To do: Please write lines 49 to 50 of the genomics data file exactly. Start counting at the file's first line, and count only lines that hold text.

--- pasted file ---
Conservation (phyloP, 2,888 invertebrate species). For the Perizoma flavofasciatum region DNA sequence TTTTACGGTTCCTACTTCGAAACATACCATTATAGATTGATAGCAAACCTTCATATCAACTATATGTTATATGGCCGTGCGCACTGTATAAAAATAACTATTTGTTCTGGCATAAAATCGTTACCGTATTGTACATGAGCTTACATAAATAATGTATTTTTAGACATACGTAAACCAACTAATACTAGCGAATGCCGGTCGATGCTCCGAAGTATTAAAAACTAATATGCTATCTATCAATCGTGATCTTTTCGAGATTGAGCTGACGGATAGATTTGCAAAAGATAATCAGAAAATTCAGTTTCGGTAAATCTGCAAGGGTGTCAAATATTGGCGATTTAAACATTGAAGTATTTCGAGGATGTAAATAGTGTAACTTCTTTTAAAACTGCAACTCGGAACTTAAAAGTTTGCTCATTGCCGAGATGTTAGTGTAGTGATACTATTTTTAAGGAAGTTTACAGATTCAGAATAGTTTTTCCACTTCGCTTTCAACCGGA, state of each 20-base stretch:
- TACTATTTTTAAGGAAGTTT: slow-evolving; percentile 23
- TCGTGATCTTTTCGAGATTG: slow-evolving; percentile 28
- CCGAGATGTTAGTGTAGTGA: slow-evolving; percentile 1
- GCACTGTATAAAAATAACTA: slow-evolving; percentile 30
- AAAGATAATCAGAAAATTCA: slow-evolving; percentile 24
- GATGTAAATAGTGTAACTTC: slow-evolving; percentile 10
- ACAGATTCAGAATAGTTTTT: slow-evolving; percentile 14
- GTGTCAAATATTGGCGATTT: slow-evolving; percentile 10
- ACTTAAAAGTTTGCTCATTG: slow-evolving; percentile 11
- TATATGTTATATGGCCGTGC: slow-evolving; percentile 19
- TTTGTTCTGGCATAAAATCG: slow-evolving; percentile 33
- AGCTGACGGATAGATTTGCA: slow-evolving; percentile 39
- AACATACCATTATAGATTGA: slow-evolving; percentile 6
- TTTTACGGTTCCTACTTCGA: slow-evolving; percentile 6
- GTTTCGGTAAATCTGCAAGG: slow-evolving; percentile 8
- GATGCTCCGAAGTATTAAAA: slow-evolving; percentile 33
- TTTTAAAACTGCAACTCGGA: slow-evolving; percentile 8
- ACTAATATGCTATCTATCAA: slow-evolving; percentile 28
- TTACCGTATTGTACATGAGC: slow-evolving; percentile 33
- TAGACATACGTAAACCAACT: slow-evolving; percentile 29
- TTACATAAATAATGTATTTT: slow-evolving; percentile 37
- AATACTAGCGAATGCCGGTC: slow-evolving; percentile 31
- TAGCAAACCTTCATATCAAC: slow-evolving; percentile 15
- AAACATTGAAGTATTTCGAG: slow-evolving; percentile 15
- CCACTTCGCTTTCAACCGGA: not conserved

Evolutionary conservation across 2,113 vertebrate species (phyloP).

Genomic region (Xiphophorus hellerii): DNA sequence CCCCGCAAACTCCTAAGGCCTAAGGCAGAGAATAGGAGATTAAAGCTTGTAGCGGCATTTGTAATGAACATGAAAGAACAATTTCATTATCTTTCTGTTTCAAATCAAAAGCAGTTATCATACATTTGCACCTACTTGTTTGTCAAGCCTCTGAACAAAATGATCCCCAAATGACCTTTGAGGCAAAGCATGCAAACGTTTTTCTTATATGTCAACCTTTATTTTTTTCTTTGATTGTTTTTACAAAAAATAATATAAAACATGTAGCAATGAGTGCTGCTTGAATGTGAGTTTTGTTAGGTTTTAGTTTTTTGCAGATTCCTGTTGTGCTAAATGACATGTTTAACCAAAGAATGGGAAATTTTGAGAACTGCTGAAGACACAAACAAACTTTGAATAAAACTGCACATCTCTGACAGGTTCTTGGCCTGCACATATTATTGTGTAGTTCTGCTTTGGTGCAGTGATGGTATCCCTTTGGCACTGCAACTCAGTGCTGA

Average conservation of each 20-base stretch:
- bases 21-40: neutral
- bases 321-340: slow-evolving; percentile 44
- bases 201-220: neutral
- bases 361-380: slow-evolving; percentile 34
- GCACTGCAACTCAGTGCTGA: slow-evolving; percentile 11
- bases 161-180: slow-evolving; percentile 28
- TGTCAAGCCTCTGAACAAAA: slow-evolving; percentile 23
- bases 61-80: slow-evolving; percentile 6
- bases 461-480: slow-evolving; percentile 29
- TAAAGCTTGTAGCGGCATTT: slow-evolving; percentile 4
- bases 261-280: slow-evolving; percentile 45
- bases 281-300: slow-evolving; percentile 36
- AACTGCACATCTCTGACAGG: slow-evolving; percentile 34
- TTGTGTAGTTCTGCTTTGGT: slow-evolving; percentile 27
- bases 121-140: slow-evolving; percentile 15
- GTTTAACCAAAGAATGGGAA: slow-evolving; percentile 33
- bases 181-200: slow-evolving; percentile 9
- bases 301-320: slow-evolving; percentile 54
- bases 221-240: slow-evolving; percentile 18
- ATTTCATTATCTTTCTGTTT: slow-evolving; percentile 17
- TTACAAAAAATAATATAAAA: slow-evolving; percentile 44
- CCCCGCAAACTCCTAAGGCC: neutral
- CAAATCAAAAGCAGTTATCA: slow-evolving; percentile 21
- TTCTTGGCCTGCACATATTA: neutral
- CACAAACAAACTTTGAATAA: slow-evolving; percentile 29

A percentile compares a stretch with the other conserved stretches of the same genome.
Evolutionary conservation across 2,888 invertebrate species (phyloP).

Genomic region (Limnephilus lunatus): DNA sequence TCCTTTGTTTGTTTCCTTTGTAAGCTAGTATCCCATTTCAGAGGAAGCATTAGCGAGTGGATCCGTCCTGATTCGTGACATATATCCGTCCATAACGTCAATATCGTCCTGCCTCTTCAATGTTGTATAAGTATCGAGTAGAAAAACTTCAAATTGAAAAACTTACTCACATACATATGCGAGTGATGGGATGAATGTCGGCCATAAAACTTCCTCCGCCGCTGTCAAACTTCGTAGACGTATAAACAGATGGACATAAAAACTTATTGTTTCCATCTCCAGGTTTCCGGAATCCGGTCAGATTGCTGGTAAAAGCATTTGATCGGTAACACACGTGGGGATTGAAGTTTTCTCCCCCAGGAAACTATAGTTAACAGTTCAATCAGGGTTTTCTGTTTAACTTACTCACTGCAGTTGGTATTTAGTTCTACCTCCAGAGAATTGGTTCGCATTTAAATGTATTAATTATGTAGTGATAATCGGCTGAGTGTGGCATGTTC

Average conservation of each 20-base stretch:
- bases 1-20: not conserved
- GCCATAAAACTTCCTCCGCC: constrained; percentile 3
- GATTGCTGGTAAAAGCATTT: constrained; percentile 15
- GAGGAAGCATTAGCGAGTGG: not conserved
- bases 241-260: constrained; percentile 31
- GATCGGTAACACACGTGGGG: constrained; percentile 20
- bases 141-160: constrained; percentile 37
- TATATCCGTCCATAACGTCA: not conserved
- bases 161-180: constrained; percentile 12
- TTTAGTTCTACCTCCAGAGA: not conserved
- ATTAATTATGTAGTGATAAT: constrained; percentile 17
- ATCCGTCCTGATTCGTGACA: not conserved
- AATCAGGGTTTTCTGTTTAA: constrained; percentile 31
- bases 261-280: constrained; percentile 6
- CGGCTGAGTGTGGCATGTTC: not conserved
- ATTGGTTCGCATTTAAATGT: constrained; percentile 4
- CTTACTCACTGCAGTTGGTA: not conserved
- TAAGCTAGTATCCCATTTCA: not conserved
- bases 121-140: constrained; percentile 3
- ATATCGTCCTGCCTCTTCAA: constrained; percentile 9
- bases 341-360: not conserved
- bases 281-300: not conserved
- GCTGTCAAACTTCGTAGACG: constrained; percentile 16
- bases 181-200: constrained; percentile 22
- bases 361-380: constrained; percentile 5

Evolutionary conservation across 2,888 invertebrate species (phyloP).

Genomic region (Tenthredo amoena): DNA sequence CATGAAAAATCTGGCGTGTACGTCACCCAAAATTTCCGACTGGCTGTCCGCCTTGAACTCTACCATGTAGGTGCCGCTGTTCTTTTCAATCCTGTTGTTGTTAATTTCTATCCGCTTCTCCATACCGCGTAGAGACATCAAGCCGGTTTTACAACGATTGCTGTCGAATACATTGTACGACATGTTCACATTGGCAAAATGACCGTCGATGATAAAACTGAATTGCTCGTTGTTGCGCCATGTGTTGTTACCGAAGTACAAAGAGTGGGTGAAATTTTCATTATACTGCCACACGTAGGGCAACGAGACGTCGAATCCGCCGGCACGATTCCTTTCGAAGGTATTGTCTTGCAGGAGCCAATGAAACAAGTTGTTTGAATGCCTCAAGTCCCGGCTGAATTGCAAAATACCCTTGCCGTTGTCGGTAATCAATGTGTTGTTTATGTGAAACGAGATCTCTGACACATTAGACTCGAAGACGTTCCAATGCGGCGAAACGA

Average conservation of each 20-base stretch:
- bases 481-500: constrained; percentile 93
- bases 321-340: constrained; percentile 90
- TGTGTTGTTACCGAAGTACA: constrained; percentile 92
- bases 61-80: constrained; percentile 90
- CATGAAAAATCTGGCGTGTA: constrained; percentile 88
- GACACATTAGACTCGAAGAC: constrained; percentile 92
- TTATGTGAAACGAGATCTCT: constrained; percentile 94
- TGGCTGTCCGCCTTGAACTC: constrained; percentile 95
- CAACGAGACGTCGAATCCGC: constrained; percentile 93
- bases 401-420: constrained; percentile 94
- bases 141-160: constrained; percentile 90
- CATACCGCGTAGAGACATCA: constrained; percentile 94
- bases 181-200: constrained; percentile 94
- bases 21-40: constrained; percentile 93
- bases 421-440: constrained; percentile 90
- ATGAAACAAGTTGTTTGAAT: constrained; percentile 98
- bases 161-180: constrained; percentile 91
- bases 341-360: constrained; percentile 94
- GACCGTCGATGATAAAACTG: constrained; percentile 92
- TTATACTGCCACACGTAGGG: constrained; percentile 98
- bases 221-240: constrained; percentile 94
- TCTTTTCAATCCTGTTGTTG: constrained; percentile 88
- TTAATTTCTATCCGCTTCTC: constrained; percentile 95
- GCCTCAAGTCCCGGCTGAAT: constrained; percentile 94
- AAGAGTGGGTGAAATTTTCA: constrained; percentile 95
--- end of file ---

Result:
- ATTTCATTATCTTTCTGTTT: slow-evolving; percentile 17
- TTACAAAAAATAATATAAAA: slow-evolving; percentile 44